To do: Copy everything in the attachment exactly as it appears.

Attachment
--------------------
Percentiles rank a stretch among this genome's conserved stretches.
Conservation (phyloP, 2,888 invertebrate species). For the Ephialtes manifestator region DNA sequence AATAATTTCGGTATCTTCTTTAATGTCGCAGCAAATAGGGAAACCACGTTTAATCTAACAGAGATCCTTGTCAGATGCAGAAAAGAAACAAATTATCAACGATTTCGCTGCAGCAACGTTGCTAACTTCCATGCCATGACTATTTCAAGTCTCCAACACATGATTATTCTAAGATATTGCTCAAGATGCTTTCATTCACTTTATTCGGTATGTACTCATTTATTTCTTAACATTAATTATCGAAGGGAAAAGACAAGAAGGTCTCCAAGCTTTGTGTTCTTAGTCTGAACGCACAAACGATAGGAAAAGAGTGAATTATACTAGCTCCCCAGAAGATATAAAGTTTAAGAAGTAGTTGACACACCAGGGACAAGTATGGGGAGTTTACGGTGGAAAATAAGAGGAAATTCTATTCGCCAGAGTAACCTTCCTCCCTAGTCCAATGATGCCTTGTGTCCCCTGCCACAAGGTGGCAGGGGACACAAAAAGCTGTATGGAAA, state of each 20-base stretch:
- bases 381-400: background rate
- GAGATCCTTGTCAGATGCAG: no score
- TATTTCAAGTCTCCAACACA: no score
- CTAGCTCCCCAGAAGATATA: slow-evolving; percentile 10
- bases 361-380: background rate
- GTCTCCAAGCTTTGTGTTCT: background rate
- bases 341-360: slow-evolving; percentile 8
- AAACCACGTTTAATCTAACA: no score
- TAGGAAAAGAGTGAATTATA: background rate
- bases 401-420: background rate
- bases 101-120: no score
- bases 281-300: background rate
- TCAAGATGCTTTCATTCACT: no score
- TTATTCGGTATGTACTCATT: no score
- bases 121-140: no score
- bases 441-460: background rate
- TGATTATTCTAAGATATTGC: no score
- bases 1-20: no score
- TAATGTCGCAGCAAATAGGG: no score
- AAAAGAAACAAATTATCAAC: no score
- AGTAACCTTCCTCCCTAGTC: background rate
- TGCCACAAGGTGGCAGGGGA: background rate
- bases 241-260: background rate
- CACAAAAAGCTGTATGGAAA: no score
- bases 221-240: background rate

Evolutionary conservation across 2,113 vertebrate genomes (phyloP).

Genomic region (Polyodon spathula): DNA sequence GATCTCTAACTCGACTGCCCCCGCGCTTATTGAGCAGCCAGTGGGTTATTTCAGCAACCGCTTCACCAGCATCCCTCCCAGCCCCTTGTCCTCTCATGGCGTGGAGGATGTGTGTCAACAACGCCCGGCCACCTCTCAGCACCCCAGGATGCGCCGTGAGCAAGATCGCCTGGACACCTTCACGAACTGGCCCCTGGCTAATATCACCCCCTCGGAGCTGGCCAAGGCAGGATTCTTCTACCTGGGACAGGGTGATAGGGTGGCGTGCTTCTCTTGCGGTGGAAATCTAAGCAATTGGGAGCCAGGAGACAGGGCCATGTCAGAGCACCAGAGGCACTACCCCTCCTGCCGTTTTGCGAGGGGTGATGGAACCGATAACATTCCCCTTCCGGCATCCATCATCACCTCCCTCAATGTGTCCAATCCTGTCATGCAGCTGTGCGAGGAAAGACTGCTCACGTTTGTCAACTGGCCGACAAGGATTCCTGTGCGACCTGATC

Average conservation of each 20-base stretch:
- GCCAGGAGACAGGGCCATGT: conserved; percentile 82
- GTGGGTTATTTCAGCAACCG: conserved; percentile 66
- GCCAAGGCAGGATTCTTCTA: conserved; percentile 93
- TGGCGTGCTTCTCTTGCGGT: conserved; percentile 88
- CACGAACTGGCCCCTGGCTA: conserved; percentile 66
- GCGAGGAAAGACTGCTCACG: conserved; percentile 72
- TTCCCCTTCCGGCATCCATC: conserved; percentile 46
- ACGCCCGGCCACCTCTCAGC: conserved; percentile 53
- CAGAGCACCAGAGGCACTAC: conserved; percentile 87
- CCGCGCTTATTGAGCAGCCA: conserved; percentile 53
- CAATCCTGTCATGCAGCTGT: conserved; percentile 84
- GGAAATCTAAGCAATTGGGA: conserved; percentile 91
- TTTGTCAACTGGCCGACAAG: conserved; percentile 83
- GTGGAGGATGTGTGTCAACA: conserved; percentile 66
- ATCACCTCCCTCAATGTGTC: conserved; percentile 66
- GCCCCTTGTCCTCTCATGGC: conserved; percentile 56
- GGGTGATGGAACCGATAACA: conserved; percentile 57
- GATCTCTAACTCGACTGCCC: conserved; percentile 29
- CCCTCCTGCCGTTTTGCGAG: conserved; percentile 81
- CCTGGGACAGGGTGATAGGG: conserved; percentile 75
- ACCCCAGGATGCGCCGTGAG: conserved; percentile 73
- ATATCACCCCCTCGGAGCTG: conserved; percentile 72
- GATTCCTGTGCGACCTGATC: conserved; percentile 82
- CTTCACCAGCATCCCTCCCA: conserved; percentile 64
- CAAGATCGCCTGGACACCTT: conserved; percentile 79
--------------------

Percentiles rank a stretch among this genome's conserved stretches.
Conservation (phyloP, 2,888 invertebrate species). For the Ephialtes manifestator region DNA sequence AATAATTTCGGTATCTTCTTTAATGTCGCAGCAAATAGGGAAACCACGTTTAATCTAACAGAGATCCTTGTCAGATGCAGAAAAGAAACAAATTATCAACGATTTCGCTGCAGCAACGTTGCTAACTTCCATGCCATGACTATTTCAAGTCTCCAACACATGATTATTCTAAGATATTGCTCAAGATGCTTTCATTCACTTTATTCGGTATGTACTCATTTATTTCTTAACATTAATTATCGAAGGGAAAAGACAAGAAGGTCTCCAAGCTTTGTGTTCTTAGTCTGAACGCACAAACGATAGGAAAAGAGTGAATTATACTAGCTCCCCAGAAGATATAAAGTTTAAGAAGTAGTTGACACACCAGGGACAAGTATGGGGAGTTTACGGTGGAAAATAAGAGGAAATTCTATTCGCCAGAGTAACCTTCCTCCCTAGTCCAATGATGCCTTGTGTCCCCTGCCACAAGGTGGCAGGGGACACAAAAAGCTGTATGGAAA, state of each 20-base stretch:
- bases 381-400: background rate
- GAGATCCTTGTCAGATGCAG: no score
- TATTTCAAGTCTCCAACACA: no score
- CTAGCTCCCCAGAAGATATA: slow-evolving; percentile 10
- bases 361-380: background rate
- GTCTCCAAGCTTTGTGTTCT: background rate
- bases 341-360: slow-evolving; percentile 8
- AAACCACGTTTAATCTAACA: no score
- TAGGAAAAGAGTGAATTATA: background rate
- bases 401-420: background rate
- bases 101-120: no score
- bases 281-300: background rate
- TCAAGATGCTTTCATTCACT: no score
- TTATTCGGTATGTACTCATT: no score
- bases 121-140: no score
- bases 441-460: background rate
- TGATTATTCTAAGATATTGC: no score
- bases 1-20: no score
- TAATGTCGCAGCAAATAGGG: no score
- AAAAGAAACAAATTATCAAC: no score
- AGTAACCTTCCTCCCTAGTC: background rate
- TGCCACAAGGTGGCAGGGGA: background rate
- bases 241-260: background rate
- CACAAAAAGCTGTATGGAAA: no score
- bases 221-240: background rate

Evolutionary conservation across 2,113 vertebrate genomes (phyloP).

Genomic region (Polyodon spathula): DNA sequence GATCTCTAACTCGACTGCCCCCGCGCTTATTGAGCAGCCAGTGGGTTATTTCAGCAACCGCTTCACCAGCATCCCTCCCAGCCCCTTGTCCTCTCATGGCGTGGAGGATGTGTGTCAACAACGCCCGGCCACCTCTCAGCACCCCAGGATGCGCCGTGAGCAAGATCGCCTGGACACCTTCACGAACTGGCCCCTGGCTAATATCACCCCCTCGGAGCTGGCCAAGGCAGGATTCTTCTACCTGGGACAGGGTGATAGGGTGGCGTGCTTCTCTTGCGGTGGAAATCTAAGCAATTGGGAGCCAGGAGACAGGGCCATGTCAGAGCACCAGAGGCACTACCCCTCCTGCCGTTTTGCGAGGGGTGATGGAACCGATAACATTCCCCTTCCGGCATCCATCATCACCTCCCTCAATGTGTCCAATCCTGTCATGCAGCTGTGCGAGGAAAGACTGCTCACGTTTGTCAACTGGCCGACAAGGATTCCTGTGCGACCTGATC

Average conservation of each 20-base stretch:
- GCCAGGAGACAGGGCCATGT: conserved; percentile 82
- GTGGGTTATTTCAGCAACCG: conserved; percentile 66
- GCCAAGGCAGGATTCTTCTA: conserved; percentile 93
- TGGCGTGCTTCTCTTGCGGT: conserved; percentile 88
- CACGAACTGGCCCCTGGCTA: conserved; percentile 66
- GCGAGGAAAGACTGCTCACG: conserved; percentile 72
- TTCCCCTTCCGGCATCCATC: conserved; percentile 46
- ACGCCCGGCCACCTCTCAGC: conserved; percentile 53
- CAGAGCACCAGAGGCACTAC: conserved; percentile 87
- CCGCGCTTATTGAGCAGCCA: conserved; percentile 53
- CAATCCTGTCATGCAGCTGT: conserved; percentile 84
- GGAAATCTAAGCAATTGGGA: conserved; percentile 91
- TTTGTCAACTGGCCGACAAG: conserved; percentile 83
- GTGGAGGATGTGTGTCAACA: conserved; percentile 66
- ATCACCTCCCTCAATGTGTC: conserved; percentile 66
- GCCCCTTGTCCTCTCATGGC: conserved; percentile 56
- GGGTGATGGAACCGATAACA: conserved; percentile 57
- GATCTCTAACTCGACTGCCC: conserved; percentile 29
- CCCTCCTGCCGTTTTGCGAG: conserved; percentile 81
- CCTGGGACAGGGTGATAGGG: conserved; percentile 75
- ACCCCAGGATGCGCCGTGAG: conserved; percentile 73
- ATATCACCCCCTCGGAGCTG: conserved; percentile 72
- GATTCCTGTGCGACCTGATC: conserved; percentile 82
- CTTCACCAGCATCCCTCCCA: conserved; percentile 64
- CAAGATCGCCTGGACACCTT: conserved; percentile 79